If you get hurt on the job, you have every right to sue your employer as long as your claim meets certain necessary criteria. One being that the accident at work in which you suffered injuries happened in the past 3 years and second that it occurred due to the negligence either of an employer or because of the actions of a work colleague.
If you were injured at work because your employer failed in their duty to keep you safe, you would have every right to sue them and receive a level of compensation that suits the injuries and damages you sustained. To find out more about whether you can sue your employer for getting hurt on the job, please read on.
Was the Accident Reportable to RIDDOR?
Certain accidents at work must by law be reported to RIDDOR and if an employer fails to do so, they could receive a substantial fine from the enforcing authorities. This can be anything up to £20,000 for not reporting an accident and injury to RIDDOR. Employers must report the following:
- All major injuries
- All dangerous incidents that occur in the workplace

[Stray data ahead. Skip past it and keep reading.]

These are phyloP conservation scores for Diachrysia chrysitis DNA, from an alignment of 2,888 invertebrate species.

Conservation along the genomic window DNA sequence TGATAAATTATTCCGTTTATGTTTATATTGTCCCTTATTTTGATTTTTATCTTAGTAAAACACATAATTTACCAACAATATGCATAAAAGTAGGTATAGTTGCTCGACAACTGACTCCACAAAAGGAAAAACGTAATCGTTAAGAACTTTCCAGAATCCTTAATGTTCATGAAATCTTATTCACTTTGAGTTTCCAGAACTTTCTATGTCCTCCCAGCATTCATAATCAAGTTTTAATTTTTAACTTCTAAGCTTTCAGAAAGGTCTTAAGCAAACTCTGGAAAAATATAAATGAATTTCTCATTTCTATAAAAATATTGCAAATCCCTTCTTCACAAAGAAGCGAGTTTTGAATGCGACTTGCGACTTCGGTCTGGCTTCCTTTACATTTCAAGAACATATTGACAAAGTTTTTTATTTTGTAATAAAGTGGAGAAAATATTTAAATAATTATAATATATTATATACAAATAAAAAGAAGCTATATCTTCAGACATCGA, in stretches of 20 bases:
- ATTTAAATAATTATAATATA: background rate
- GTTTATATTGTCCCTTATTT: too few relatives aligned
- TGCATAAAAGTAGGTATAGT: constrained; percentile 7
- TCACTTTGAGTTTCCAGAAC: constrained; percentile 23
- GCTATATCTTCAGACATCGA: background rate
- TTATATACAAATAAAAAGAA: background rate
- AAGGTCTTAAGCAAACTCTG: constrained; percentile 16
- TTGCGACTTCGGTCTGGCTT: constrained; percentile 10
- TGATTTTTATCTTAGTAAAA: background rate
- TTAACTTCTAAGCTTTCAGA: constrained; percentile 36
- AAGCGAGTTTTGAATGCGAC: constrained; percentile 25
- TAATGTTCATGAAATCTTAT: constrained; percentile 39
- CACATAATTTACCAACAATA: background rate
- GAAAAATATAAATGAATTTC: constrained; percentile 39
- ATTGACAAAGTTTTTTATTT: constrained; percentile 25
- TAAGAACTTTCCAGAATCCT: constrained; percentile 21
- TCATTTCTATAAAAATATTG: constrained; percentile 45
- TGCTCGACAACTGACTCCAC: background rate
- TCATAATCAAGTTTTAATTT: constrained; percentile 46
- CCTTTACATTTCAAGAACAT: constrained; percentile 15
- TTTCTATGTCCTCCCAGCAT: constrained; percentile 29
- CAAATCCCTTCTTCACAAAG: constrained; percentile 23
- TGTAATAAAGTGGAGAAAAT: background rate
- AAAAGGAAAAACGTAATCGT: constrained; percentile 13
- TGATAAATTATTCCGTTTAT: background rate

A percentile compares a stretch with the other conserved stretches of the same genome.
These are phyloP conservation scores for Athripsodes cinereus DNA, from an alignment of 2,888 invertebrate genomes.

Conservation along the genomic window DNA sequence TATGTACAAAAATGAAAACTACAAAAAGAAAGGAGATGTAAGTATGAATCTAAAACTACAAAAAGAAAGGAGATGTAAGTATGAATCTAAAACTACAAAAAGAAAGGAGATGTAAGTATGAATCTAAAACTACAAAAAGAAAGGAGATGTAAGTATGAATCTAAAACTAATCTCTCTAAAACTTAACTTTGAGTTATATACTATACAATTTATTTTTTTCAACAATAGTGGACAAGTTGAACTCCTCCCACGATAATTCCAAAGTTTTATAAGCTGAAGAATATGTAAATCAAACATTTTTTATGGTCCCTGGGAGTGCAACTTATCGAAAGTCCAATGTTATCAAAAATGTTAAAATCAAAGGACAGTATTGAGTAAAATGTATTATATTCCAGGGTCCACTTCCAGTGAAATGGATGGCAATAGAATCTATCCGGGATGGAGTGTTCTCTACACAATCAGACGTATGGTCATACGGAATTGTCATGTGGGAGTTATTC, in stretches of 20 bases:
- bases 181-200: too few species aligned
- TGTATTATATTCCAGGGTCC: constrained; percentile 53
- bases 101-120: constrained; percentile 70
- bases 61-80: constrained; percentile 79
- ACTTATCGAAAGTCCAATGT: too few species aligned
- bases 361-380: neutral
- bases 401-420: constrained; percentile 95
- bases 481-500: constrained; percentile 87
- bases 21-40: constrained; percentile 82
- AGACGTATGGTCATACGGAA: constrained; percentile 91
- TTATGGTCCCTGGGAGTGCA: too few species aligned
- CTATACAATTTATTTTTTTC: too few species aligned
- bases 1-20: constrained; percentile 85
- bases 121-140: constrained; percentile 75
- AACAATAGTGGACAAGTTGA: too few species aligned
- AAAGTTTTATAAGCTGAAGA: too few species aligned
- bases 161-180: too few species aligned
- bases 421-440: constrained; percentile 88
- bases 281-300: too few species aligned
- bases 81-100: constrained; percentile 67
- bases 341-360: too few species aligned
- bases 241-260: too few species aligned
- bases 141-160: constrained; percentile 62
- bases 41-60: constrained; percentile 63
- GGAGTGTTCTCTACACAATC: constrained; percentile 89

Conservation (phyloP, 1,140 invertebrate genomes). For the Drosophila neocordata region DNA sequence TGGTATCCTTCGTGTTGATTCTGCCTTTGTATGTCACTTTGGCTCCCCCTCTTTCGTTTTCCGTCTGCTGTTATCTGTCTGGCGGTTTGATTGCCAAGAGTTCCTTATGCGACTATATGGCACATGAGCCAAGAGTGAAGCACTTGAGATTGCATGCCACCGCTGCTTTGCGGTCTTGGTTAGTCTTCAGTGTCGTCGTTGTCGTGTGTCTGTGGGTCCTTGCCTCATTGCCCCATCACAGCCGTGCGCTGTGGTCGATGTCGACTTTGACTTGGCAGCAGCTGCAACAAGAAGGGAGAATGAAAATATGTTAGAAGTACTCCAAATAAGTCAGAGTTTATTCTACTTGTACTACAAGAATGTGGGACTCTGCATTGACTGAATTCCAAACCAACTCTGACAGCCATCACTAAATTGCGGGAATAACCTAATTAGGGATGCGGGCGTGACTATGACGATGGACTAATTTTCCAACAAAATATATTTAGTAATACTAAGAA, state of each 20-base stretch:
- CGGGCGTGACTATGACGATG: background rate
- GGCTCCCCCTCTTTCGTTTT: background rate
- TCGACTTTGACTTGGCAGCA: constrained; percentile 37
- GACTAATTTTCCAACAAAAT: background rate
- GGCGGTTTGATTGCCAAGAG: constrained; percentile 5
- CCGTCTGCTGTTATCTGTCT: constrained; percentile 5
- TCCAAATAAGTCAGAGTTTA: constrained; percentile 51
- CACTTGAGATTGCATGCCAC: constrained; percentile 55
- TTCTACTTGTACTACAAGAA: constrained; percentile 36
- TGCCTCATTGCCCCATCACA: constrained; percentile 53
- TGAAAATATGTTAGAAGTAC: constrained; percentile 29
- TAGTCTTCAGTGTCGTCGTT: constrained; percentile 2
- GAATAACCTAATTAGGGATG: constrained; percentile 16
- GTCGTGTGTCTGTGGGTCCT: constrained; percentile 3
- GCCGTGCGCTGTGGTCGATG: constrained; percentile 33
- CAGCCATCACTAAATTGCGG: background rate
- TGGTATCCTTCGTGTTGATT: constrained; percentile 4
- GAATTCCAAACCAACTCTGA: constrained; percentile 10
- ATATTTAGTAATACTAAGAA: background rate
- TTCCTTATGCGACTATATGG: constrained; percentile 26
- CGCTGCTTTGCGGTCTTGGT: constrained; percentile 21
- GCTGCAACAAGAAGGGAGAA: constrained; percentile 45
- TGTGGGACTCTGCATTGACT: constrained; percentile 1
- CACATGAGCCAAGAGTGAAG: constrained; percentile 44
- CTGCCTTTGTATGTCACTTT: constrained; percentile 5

- All injuries that prevent workers from carrying out their normal daily duties for more than 3 days
- All diseases
It is always worth making sure that an employer has reported any of the incidents above to RIDDOR which as an employee, you have every right to do. If you find that the incident has not been reported, you should discuss the matter with a solicitor who specialises in accident at work claims and employment law.
Your Employer’s Responsibility for Health and Safety in the Workplace
All employers have a duty to carry out regular risk assessments in the workplace. They must also set in place measures to reduce the risk of employees and visitors being injured. Other measures that employers should set in place are as follows: